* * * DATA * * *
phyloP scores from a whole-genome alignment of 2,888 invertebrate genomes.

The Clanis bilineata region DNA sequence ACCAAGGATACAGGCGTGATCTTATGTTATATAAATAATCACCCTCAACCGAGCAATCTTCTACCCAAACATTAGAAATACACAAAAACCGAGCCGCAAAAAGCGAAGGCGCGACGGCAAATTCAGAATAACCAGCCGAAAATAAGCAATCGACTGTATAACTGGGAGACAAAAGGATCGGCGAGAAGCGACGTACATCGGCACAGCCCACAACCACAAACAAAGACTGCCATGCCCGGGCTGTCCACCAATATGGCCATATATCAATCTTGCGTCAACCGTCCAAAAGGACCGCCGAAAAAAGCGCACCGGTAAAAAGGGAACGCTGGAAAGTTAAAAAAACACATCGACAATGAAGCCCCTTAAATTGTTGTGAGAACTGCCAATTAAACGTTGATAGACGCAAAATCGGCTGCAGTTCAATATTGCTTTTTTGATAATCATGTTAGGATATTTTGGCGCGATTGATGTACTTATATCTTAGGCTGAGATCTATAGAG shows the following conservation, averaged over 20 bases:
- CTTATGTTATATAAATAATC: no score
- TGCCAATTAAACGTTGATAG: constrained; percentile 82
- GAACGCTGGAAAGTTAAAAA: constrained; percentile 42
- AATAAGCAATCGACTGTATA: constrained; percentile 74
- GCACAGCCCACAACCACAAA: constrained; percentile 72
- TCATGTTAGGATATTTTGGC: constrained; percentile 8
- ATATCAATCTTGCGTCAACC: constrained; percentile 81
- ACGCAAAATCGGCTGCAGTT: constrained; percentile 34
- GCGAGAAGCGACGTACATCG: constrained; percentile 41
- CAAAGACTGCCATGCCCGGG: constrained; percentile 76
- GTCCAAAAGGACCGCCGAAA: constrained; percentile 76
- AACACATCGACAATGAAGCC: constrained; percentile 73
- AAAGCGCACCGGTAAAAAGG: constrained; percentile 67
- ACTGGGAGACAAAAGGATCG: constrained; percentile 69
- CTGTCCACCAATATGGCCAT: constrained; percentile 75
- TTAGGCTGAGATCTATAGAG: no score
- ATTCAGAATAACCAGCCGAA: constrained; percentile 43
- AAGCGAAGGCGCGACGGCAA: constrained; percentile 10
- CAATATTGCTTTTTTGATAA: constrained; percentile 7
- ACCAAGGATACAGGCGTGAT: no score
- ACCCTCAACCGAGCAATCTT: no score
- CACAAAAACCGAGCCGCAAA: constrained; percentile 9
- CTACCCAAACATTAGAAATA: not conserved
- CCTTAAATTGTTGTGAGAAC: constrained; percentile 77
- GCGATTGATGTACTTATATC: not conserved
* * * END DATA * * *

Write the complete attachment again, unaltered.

phyloP scores from a whole-genome alignment of 2,888 invertebrate genomes.

The Clanis bilineata region DNA sequence ACCAAGGATACAGGCGTGATCTTATGTTATATAAATAATCACCCTCAACCGAGCAATCTTCTACCCAAACATTAGAAATACACAAAAACCGAGCCGCAAAAAGCGAAGGCGCGACGGCAAATTCAGAATAACCAGCCGAAAATAAGCAATCGACTGTATAACTGGGAGACAAAAGGATCGGCGAGAAGCGACGTACATCGGCACAGCCCACAACCACAAACAAAGACTGCCATGCCCGGGCTGTCCACCAATATGGCCATATATCAATCTTGCGTCAACCGTCCAAAAGGACCGCCGAAAAAAGCGCACCGGTAAAAAGGGAACGCTGGAAAGTTAAAAAAACACATCGACAATGAAGCCCCTTAAATTGTTGTGAGAACTGCCAATTAAACGTTGATAGACGCAAAATCGGCTGCAGTTCAATATTGCTTTTTTGATAATCATGTTAGGATATTTTGGCGCGATTGATGTACTTATATCTTAGGCTGAGATCTATAGAG shows the following conservation, averaged over 20 bases:
- CTTATGTTATATAAATAATC: no score
- TGCCAATTAAACGTTGATAG: constrained; percentile 82
- GAACGCTGGAAAGTTAAAAA: constrained; percentile 42
- AATAAGCAATCGACTGTATA: constrained; percentile 74
- GCACAGCCCACAACCACAAA: constrained; percentile 72
- TCATGTTAGGATATTTTGGC: constrained; percentile 8
- ATATCAATCTTGCGTCAACC: constrained; percentile 81
- ACGCAAAATCGGCTGCAGTT: constrained; percentile 34
- GCGAGAAGCGACGTACATCG: constrained; percentile 41
- CAAAGACTGCCATGCCCGGG: constrained; percentile 76
- GTCCAAAAGGACCGCCGAAA: constrained; percentile 76
- AACACATCGACAATGAAGCC: constrained; percentile 73
- AAAGCGCACCGGTAAAAAGG: constrained; percentile 67
- ACTGGGAGACAAAAGGATCG: constrained; percentile 69
- CTGTCCACCAATATGGCCAT: constrained; percentile 75
- TTAGGCTGAGATCTATAGAG: no score
- ATTCAGAATAACCAGCCGAA: constrained; percentile 43
- AAGCGAAGGCGCGACGGCAA: constrained; percentile 10
- CAATATTGCTTTTTTGATAA: constrained; percentile 7
- ACCAAGGATACAGGCGTGAT: no score
- ACCCTCAACCGAGCAATCTT: no score
- CACAAAAACCGAGCCGCAAA: constrained; percentile 9
- CTACCCAAACATTAGAAATA: not conserved
- CCTTAAATTGTTGTGAGAAC: constrained; percentile 77
- GCGATTGATGTACTTATATC: not conserved